Cooking Allergy Free; Inspired Meals for Everyone, by Jenna Short
Publisher: Taunton Press
288 pages, Hardcover
Published 21st October 2014
With family and close friends with myriad food allergies I am always on the lookout for new recipes of yummy dishes that spark inspiration and could conceivably made by the average home cook. While many of the dishes in this cookbook appear delicious, however, it isn’t the allergy-free recipe cookbook I expected it to be, and I didn’t find it personally useful. However, this cookbook is excellently designed and could be very useful for the right kind of person/home cook.
The purpose behind Cooking Allergy Free is to provide relatively simple and healthy ‘gourmet’ food that can be adapted to an eater’s particular dietary restrictions among the major 8 food allergens: nuts, wheat (gluten), soy, dairy, eggs, shellfish, fish, and corn. The key word here is ‘can’. The recipes collected by Short here (which cover salads, soups, sides, entrees, deserts, sauces, and baking) are for the most part NOT inherently allergy free. Most of these types of recipes could be found in a regular everyday cookbook without the ‘allergy-free’ theme.
What Short does here, however, is clearly highlight for what diet(s) each recipe is appropriate. This is done at the top of the recipe with consistent, colorful icons, and recipes are indexed at the end of the cookbook according to diet. In addition to allergy restrictions, the dishes are also classified by icon as vegetarian or vegan where appropriate. The design of this book therefore would be exceptionally useful for someone who isn’t remotely familiar with allergens, recipes, or when/how recipes could be altered according to dietary restrictions. As comparison, I could see this book fulfilling a role similar to the “Idiot’s Guide” of technology books.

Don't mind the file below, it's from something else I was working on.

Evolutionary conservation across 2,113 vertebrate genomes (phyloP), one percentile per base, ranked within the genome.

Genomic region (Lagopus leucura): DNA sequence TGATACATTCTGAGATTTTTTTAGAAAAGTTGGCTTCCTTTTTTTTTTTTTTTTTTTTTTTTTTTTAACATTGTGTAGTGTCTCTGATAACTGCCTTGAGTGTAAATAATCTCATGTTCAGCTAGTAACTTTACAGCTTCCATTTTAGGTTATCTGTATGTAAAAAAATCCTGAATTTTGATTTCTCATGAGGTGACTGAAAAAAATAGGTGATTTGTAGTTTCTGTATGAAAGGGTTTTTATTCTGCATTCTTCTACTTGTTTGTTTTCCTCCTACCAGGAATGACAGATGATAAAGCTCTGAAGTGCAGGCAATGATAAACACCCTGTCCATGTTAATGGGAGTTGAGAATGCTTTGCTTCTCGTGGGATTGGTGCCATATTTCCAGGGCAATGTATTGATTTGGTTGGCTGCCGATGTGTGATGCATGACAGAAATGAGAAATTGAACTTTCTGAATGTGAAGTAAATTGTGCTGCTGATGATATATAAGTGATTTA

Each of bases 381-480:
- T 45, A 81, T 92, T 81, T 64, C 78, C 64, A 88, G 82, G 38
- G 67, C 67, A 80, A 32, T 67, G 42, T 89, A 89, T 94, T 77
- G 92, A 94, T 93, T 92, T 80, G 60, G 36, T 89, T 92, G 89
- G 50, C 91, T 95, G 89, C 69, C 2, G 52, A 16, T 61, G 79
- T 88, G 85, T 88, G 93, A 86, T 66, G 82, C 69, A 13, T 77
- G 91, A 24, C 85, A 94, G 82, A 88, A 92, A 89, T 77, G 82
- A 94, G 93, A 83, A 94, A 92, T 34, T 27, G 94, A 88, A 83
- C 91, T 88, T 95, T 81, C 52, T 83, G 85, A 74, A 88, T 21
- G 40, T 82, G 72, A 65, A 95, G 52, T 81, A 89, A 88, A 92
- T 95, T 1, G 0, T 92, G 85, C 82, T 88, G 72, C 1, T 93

The highlight of this cook book is really how it looks and the easy navigation/interpretations allowed by the design. You can tell that Short has experience and talent in design. The photographs of the food are high quality and whet the appetite for trying out the dish. These are important considerations for a cook book, but excelling just in these categories doesn’t hold up if the overall purpose or recipes don’t meet your need.
For me the biggest problems come down to that fact that so many of the recipes contain many allergens in them still. It is important to note that a key feature of the book is that variant instructions are offered at the bottom of each recipe (with icons) to highlight how the dish could be altered to make it fit the needs of additional allergy restrictions.
One issue is that not all of these substitutions will work particularly well for the dish in question. For example, not all grains can be substituted well with quinoa to make something gluten-free. Quinoa could be used, but the dish isn’t going to have the same flavors, texture, or basic experience. This issue becomes most prominent in the baking section – where gluten-free flour just simply can’t serve as universal substitute across the board.
The second issue is that so many of the recipes contained allergens for no logical reason. If you are writing a book with ‘allergy-free’ in the title, why would you include recipes with peanuts? Really? One of the worst offending allergens? Why would you garnish something with nuts and then put in the ‘alternate’ instructions ‘Omit the nut garnish’? Why not make the recipe nut-free and then at the bottom say that nuts could be added if you DON’T have a nut allergy. Another recipe mentioned that people with nut allergies often had soy allergies, so the recipe could replace soy with something else – but the recipe also included almonds.
In the end, if you are looking for a book of allergy-free recipes, go find books specific to the dietary restriction(s) in question. If you could use a lovely designed book of recipes with mostly well laid-out guidelines on how to adapt them to a particular diner’s requirements while keeping the food still taste decently acceptable, then this is worth looking into.
Disclaimer: I received a free electronic reading copy of this from the publisher via NetGalley in exchange for an honest review.